The Fraunhofer Institute for Manufacturing Engineering and Automation IPA, in collaboration with its partners, is developing a bivalent furnace that allows for dynamic switching between gas and electricity. This innovation aims to address the high energy consumption and cost factors associated with melting and holding furnaces in the production of castings. By enabling flexible energy consumption, companies can optimize their production processes based on the most cost-efficient energy source available at any given time.
Pressure die-casting, a highly efficient molding process, relies on crucible furnaces that consume a significant amount of energy. These furnaces melt metal ingots, which are then pressed into metallic molds under high pressure and speed. The energy consumption of German light-metal foundries is substantial, reaching 4.4 TWh in 2019 according to the German Federal Statistical Office.
The bivalent furnace technology developed by Fraunhofer IPA allows for the seamless switching between electricity and gas during operation. Traditionally, furnaces have been operated using only one energy source, either gas and oil or electricity. The bivalent furnace overcomes this limitation and offers the flexibility to use different energy sources to meet the energy requirements of crucible furnaces in any operating state.
Working with partner organizations, the research team at Fraunhofer IPA has conducted thermal simulations and optimized plant designs to implement the bivalent furnace technology. The successful testing and commissioning of a bivalent crucible furnace at Bark Magnesium GmbH’s die-casting foundry demonstrate its feasibility. The furnace, integrated into the production process, allows uninterrupted operation while adapting to the fluctuating electricity prices.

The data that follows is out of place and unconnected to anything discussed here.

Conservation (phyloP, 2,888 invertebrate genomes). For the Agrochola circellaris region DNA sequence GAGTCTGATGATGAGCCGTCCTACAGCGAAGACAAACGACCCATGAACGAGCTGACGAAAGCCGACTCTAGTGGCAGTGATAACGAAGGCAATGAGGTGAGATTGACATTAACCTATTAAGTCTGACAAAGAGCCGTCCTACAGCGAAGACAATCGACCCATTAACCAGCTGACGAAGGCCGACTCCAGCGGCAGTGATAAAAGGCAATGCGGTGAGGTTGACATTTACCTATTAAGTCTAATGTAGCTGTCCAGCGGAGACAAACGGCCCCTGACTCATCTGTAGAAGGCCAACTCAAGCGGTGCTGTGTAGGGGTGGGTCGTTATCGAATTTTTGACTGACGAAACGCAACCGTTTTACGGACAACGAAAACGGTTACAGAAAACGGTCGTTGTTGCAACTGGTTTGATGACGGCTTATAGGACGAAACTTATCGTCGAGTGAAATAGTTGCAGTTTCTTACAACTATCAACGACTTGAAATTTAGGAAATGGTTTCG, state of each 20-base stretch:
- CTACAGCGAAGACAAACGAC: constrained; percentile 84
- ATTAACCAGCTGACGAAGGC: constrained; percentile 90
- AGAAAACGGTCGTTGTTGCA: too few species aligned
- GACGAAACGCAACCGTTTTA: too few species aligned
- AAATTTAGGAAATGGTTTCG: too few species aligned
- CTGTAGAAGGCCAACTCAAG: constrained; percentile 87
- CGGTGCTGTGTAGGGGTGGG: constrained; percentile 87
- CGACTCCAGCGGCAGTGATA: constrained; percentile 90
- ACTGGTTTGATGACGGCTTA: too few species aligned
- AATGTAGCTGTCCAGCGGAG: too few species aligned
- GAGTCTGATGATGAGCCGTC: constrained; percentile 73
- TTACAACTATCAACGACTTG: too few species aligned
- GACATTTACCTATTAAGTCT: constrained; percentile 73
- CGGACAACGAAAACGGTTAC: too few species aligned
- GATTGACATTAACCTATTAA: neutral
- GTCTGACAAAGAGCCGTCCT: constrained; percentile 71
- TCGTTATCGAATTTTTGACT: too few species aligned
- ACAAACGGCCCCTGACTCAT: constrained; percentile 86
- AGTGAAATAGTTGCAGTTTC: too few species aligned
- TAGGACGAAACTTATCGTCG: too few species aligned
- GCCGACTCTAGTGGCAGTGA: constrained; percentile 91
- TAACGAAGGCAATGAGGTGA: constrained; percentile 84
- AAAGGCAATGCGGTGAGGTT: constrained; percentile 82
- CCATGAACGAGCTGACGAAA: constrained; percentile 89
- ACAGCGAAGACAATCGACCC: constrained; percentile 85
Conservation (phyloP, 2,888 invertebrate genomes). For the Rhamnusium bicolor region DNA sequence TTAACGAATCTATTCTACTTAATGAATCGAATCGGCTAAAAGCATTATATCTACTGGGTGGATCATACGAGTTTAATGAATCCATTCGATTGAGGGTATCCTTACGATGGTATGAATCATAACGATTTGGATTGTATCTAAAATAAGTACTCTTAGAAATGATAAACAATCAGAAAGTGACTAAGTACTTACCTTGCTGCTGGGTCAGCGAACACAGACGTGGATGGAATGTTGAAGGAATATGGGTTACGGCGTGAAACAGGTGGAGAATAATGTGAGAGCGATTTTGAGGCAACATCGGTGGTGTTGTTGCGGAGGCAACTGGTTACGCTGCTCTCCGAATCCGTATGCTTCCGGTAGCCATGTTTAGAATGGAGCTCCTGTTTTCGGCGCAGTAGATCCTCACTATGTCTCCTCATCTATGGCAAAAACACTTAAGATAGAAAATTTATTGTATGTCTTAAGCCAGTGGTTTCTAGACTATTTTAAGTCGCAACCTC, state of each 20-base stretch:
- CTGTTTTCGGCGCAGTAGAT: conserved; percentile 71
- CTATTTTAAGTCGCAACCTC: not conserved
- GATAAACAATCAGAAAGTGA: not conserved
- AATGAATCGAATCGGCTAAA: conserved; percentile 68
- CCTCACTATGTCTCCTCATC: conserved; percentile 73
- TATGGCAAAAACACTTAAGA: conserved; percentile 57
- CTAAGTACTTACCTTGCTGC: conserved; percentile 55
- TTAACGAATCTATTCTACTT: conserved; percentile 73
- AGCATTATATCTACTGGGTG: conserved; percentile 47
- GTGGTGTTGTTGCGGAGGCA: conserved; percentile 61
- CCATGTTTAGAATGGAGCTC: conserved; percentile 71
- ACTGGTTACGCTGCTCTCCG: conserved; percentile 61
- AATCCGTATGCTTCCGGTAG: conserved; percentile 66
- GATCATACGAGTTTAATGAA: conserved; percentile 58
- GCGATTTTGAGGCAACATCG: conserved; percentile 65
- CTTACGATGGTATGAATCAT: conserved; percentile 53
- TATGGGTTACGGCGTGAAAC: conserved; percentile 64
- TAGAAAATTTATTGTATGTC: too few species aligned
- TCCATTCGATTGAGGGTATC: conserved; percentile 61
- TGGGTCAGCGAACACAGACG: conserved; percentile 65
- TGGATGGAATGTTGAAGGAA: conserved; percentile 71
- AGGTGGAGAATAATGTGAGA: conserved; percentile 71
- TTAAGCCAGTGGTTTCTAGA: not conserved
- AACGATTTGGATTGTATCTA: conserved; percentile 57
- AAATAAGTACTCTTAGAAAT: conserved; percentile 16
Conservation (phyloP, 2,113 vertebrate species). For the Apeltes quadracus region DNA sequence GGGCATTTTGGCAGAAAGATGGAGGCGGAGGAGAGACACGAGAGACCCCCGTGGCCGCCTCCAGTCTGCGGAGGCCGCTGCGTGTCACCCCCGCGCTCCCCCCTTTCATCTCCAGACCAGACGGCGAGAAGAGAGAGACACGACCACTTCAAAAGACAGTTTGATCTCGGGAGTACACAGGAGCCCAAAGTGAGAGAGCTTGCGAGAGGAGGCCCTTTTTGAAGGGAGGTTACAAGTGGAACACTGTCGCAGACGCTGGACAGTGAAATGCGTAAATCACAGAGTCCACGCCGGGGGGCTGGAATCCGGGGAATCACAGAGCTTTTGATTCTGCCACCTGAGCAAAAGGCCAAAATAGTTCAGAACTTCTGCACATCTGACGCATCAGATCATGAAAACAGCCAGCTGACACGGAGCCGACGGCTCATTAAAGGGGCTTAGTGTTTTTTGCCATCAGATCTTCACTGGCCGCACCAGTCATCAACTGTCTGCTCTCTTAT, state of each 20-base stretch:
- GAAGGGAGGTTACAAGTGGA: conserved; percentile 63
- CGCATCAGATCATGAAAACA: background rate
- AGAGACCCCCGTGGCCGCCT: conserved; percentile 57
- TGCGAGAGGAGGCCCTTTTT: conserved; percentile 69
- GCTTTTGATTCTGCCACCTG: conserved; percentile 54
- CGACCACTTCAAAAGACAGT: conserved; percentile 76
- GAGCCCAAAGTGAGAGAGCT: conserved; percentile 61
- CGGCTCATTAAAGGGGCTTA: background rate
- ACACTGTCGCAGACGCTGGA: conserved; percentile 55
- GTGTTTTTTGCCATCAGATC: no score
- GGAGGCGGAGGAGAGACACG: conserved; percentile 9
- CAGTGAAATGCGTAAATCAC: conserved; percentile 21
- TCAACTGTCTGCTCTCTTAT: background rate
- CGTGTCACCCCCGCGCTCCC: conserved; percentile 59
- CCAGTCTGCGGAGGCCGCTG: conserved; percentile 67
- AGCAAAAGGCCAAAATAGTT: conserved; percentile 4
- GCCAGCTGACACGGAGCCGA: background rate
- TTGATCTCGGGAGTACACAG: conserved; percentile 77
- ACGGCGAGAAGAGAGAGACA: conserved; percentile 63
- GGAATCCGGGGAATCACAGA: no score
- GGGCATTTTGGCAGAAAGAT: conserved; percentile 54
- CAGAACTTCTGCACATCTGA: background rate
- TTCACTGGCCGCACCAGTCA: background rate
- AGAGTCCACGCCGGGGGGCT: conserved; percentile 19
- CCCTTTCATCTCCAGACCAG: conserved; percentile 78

The main objective of the research is to utilize energy flexibly, taking advantage of favorable electricity prices without interrupting production. For instance, when electricity prices are high, the furnace can switch to gas operation, and when prices are low, it can switch to electricity operation. The ability to manually or automatically switch between energy sources provides greater control over energy consumption and cost efficiency.
The researchers emphasize the potential of energy-flexible demand in contributing to a renewable energy-oriented electricity system. Industrial companies account for a significant portion of total electricity consumption, making their flexible energy usage crucial for transitioning to renewable energy sources.
In addition to the current development, the Fraunhofer IPA has submitted an application for the follow-up project SynErgie III, aiming to optimize the furnace further, including its heating and network design. Parameters such as temperature distribution in the furnace are being measured to assess energy efficiency. The researchers are also exploring the feasibility of operating the furnace with hydrogen.
Overall, the bivalent furnace technology developed by Fraunhofer IPA and its partners offers a promising solution to reduce energy consumption and production costs in the casting industry. By utilizing the most cost-efficient energy sources and adapting to fluctuating electricity prices, companies can achieve greater energy flexibility and contribute to a more sustainable energy system.